Jason Hopkins, DCNF
The Obama administration deleted hundreds of speeches and statements on the Immigration and Customs Enforcement (ICE) website just hours before President Donald Trump officially entered office, according to research released Tuesday.
A collection of 190 transcripts of speeches on ICE’s website was deleted on Jan. 18 and late in the evening on Jan. 19, 2017, according to research conducted by the Sunlight Foundation, a nonpartisan organization that advocates for government transparency. Statements made by high-ranking ICE officials regarding controversial immigration topics such as sanctuary cities, E-Verify, treatment of detainees, and other issues were included in the reported deletions.
“With a couple of clicks of a mouse, access to a federal government web resource containing 12 years of primary source materials on ICE’s history was lost,” the Sunlight Foundation wrote, noting that archived speeches dating back from 2004 were among those deleted.
Speeches from former acting ICE Director Thomas Homan, a public supporter of Trump’s immigration policies, were among those prominently included in the deletion list.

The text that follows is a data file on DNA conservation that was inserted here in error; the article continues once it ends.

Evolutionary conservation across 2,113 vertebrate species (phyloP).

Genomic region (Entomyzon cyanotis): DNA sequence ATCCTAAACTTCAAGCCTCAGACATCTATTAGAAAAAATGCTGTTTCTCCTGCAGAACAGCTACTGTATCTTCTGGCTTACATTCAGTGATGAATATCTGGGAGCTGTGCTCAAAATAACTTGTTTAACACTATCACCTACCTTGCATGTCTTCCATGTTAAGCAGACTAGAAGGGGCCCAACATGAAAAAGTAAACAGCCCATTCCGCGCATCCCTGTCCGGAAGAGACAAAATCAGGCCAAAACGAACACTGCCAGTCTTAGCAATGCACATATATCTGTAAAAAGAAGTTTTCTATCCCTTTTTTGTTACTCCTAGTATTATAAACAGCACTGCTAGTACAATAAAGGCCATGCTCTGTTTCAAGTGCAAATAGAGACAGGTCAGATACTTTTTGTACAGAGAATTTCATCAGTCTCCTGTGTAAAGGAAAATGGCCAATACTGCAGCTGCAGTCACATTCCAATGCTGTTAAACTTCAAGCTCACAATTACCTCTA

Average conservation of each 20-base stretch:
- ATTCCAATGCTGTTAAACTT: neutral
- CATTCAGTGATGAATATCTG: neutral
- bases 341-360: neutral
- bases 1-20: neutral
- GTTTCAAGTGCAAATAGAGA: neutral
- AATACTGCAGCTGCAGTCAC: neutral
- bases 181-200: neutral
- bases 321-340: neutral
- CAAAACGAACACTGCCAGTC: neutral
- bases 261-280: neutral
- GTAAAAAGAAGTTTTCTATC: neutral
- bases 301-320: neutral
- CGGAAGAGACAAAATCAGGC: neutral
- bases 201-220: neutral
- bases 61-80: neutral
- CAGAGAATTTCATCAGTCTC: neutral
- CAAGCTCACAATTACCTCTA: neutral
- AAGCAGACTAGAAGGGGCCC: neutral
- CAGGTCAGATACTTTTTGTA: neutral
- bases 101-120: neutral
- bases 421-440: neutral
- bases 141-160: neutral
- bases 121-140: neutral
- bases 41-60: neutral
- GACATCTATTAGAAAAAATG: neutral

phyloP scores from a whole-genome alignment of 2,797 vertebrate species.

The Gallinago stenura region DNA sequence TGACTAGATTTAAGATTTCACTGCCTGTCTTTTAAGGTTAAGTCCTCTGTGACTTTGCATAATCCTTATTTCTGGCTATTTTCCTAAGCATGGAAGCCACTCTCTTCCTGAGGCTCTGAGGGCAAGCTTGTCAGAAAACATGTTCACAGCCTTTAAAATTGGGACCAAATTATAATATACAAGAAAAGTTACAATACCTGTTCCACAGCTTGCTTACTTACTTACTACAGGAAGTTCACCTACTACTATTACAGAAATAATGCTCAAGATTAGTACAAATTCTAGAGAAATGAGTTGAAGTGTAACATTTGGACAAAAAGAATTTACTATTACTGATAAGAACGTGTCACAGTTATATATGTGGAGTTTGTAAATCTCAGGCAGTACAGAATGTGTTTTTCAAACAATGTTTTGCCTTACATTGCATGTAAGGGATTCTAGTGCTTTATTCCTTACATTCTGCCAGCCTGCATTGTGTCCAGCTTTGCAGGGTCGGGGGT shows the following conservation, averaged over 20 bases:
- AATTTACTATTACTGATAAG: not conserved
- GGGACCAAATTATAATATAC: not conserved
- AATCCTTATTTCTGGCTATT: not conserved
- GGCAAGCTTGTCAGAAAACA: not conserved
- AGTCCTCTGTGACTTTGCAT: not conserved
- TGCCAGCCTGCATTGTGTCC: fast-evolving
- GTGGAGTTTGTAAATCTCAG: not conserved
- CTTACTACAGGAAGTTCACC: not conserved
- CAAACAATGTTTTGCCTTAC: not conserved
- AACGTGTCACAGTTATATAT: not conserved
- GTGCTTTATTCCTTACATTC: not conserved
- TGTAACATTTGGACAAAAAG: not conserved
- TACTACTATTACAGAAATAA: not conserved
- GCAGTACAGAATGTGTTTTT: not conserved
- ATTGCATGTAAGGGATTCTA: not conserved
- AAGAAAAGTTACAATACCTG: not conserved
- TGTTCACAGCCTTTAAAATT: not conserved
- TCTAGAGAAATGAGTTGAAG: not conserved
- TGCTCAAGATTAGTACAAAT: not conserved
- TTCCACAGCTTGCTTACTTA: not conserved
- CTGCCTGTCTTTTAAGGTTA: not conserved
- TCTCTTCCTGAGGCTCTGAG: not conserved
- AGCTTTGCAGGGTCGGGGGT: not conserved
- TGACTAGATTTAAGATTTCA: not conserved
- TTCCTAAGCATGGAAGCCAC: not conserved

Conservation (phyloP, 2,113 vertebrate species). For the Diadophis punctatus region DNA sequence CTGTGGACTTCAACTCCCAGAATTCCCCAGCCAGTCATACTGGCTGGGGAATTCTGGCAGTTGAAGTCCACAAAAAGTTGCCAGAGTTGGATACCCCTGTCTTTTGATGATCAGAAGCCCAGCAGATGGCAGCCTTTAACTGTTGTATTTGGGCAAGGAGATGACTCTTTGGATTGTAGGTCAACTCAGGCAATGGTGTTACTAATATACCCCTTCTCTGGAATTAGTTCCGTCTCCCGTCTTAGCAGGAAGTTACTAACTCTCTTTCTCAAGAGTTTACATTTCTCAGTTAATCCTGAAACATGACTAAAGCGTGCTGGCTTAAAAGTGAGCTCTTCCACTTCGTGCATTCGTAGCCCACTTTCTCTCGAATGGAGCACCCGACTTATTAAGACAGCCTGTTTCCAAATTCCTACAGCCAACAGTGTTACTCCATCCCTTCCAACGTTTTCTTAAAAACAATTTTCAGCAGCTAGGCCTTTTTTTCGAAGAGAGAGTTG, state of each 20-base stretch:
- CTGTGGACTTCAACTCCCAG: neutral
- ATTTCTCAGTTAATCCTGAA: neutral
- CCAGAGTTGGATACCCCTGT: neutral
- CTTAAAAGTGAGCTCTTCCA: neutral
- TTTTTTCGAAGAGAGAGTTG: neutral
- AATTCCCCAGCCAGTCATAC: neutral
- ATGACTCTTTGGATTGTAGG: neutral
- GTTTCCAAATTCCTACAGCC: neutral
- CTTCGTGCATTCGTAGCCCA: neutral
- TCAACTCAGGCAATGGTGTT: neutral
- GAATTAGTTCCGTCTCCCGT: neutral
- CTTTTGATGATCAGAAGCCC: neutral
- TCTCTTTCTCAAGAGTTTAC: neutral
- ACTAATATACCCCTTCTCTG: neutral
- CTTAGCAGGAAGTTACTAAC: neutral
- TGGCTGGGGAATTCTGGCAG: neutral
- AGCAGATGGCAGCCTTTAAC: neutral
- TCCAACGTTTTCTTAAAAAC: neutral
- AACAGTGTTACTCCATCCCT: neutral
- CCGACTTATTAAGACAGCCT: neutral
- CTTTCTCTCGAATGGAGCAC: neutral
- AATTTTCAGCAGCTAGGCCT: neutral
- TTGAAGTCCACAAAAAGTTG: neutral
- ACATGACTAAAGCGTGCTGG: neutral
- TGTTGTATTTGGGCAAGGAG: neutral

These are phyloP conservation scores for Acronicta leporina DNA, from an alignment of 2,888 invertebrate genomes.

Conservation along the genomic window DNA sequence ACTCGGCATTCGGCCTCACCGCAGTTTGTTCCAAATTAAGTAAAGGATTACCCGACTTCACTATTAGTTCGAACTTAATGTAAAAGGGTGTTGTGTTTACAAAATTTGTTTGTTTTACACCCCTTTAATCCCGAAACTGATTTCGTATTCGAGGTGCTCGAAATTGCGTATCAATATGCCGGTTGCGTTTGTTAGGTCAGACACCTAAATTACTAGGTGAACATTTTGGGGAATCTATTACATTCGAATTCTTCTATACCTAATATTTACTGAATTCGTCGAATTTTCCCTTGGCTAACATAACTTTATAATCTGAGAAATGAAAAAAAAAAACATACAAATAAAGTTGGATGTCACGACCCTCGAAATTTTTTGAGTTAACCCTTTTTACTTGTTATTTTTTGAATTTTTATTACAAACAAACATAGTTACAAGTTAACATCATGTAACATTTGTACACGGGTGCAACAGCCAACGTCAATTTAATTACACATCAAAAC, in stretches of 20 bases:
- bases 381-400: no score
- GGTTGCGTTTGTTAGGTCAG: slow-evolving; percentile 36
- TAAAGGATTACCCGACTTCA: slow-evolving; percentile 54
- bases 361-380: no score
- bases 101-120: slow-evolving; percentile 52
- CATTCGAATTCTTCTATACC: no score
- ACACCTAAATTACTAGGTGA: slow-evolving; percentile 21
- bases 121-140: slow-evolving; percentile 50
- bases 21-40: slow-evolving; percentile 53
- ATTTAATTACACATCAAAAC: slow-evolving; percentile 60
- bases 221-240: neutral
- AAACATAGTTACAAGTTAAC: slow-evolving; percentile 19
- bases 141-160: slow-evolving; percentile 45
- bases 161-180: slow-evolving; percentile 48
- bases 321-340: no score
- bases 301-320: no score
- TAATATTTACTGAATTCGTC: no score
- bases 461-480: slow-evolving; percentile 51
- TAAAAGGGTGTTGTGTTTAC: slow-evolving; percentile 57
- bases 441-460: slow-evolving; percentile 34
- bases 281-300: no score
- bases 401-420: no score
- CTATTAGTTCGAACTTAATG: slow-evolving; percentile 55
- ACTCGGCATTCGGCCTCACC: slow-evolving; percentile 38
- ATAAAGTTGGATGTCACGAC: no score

A February 2016 speech delivered to the Senate Judiciary Committee by Homan was among those removed. Then the executive associate director of Enforcement and Removal Operations, Homan spoke about the “Unaccompanied Minor Crisis,” telling lawmakers how the agency and the Obama White House were working to manage the surge of young illegal children reaching the southern border en masse.
In another example, a May 2016 transcript of Homan explaining why sanctuary jurisdictions put “the public at risk” was deleted, according to the Foundation. Other, less controversial, speeches were also included on the chopping block.
It is not yet clear why the Obama White House reportedly deleted these specific transcripts, and ICE did not respond to a request for comment from The Daily Caller News Foundation. While the Sunlight Foundation stated that outgoing administrations make routine changes to their websites, they also noted that some edits may be for “historical or political” purposes.
“It is not inconceivable that an outgoing Democratic administration might want to avoid preserving these public stances for future scrutiny,” the Foundation wrote. “The removal of the ICE speeches collection represents the loss of a primary source history of the early days of ICE, dating back to its creation during the George W. Bush administration in 2003.”
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